Lee J, Tsunetsugu Y, Takayama N, Park BJ, Li Q, Song C, et al. Influence of forest therapy on cardiovascular relaxation in young adults. eCAM. 2014:1–7. https://doi.org/10.1155/2014/834360.
Bang K, Lee I, Kim S, Lim CS, Joh H, Park B, Song M. The effects of a campus forest-walking program on undergraduate and graduate students’ physical and psychological health. Int J Environ Res Public Health. 2017;14:728. https://doi.org/10.3390/ijerph14070728.
Yu C, Lin C, Tsai M, Tsai Y, Chen C. Effects of short forest bathing program on autonomic nervous system activity and mood states in middle-aged and elderly individuals. Int J Environ Res Public Health. 2017;14:897. https://doi.org/10.3390/ijerph14080897.
Brown D, Barton J, Pretty J, Gladwell V. Walks4Work: assessing the role of the natural environment in a workplace physical activity intervention. Scand J Work Environ Health. 2014;40:390–9. https://doi.org/10.5271/sjweh.3421.
Furuyashiki A, Tabuchi K, Norikoshi K, Kobayashi T, Oriyama S. A comparative study of the physiological and psychological effects of forest bathing (Shinrin-yoku) on working age people with and without depressive tendencies. Environ Health Prev Med. 2019;24:1–11. https://doi.org/10.1186/s12199-019-0800-1.
Saadi D, Schnell I, Tirosh E, Basagaña X, Agay-Shay K. There’s no place like home? The psychological, physiological, and cognitive effects of short visits to outdoor urban environments compared to staying in the indoor home environment, a field experiment on women from two ethnic groups. Environ Res. 2020;187:109687. https://doi.org/10.1016/j.envres.2020.109687.
Riglin L, Leppert B, Dardani C, Thapar A, Rice F, O’Donovan M, et al. ADHD and depression: investigating a causal explanation. Psychol Med. 2021;51:1890–7. https://doi.org/10.1017/s0033291720000665.
American Psychiatric Association. Diagnostic and statistical manual of mental disorders. 5th ed; 2013. https://doi.org/10.1176/appi.books.9780890425596.
Ostrander R, Herman KC. Potential cognitive, parenting, and developmental mediators of the relationship between ADHD and depression. J Consult Clin Psychol. 2006;74:89. https://doi.org/10.1037/0022-006x.74.1.89.
Li H, Browning MH, Rigolon A, Larson LR, Taff D, Labib SM, et al. Beyond “bluespace” and “greenspace”: a narrative review of possible health benefits from exposure to other natural landscapes. Sci Total Environ. 2022;856:159292. https://doi.org/10.1016/j.scitotenv.2022.159292.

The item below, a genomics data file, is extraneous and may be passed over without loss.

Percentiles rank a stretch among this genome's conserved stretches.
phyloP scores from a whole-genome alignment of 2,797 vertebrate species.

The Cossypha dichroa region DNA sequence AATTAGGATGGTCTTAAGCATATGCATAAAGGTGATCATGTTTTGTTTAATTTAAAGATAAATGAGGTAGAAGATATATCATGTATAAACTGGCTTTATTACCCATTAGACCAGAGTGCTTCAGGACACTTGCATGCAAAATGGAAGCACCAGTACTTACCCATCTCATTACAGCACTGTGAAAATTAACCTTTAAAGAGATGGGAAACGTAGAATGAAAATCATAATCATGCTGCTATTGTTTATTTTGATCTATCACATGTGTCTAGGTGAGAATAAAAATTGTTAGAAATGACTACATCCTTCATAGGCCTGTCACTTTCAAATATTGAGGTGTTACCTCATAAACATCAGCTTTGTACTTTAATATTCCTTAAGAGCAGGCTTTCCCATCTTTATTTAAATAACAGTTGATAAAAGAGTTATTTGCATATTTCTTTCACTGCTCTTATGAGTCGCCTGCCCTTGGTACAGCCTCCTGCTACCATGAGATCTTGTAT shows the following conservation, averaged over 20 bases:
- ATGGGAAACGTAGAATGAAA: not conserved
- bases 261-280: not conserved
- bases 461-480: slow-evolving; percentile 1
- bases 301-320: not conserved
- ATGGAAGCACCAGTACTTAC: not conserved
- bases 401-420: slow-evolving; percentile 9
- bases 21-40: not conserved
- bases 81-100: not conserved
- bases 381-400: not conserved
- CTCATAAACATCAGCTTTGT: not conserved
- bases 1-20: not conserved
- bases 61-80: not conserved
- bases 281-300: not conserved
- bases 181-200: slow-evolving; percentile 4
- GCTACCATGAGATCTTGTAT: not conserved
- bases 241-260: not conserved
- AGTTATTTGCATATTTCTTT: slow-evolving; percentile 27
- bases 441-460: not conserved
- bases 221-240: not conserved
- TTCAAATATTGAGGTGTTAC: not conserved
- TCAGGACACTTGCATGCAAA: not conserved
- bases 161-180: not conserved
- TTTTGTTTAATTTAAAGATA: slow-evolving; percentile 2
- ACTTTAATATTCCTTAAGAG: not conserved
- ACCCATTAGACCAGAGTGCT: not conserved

Frumkin H, Bratman GN, Breslow SJ, Cochran B, Kahn PH Jr, Lawler JJ, et al. Nature contact and human health: a research agenda. Environ Health Perspect. 2017;125:075001. https://doi.org/10.1289/EHP1663.
Erickson KI, Hillman CH, Kramer AF. Physical activity, brain, and cognition. Curr Opin Behav Sci. 2015;4:27–32.
•• Gallegos-Riofrío CA, Arab H, Carrasco-Torrontegui A, Gould RK. Chronic deficiency of diversity and pluralism in research on nature’s mental health effects: a planetary health problem. Curr Res Environ Sustain. 2022;4:–100148. https://doi.org/10.1016/j.crsust.2022.100148. Important and comprehensive review of the lack of diversity in nature and mental health study samples
Moak JP, Goldstein DS, Eldadah BA, Saleem A, Holmes C, Pechnik S, Sharabi Y. Supine low-frequency power of heart rate variability reflects baroreflex function, not cardiac sympathetic innervation. Heart Rhythm. 2007;4:1523–9. https://doi.org/10.1016/j.hrthm.2007.07.019.
Beute F, de Kort YA. Salutogenic effects of the environment: review of health protective effects of nature and daylight. Appl Psychol Health Well Being. 2007;6:67–95. https://doi.org/10.1111/aphw.12019.
While there was no funding to support the research, Dr. Bettmann received funding from Nature Human Health Utah to disseminate these and other findings at national conferences.
Conflict of Interest
The authors declare no competing interests.
Human and Animal Rights and Informed Consent
This study was approved by the University of Utah Institutional Review Board.
Springer Nature remains neutral with regard to jurisdictional claims in published maps and institutional affiliations.
About this article
Cite this article
LoTemplio, S., Bettmann, J.E., Scott, E. et al. Do Mental Health Changes in Nature Co-occur with Changes in Heartrate Variability and Executive Functioning? A Systematic Review. Curr Envir Health Rpt 10, 278–290 (2023). https://doi.org/10.1007/s40572-023-00407-6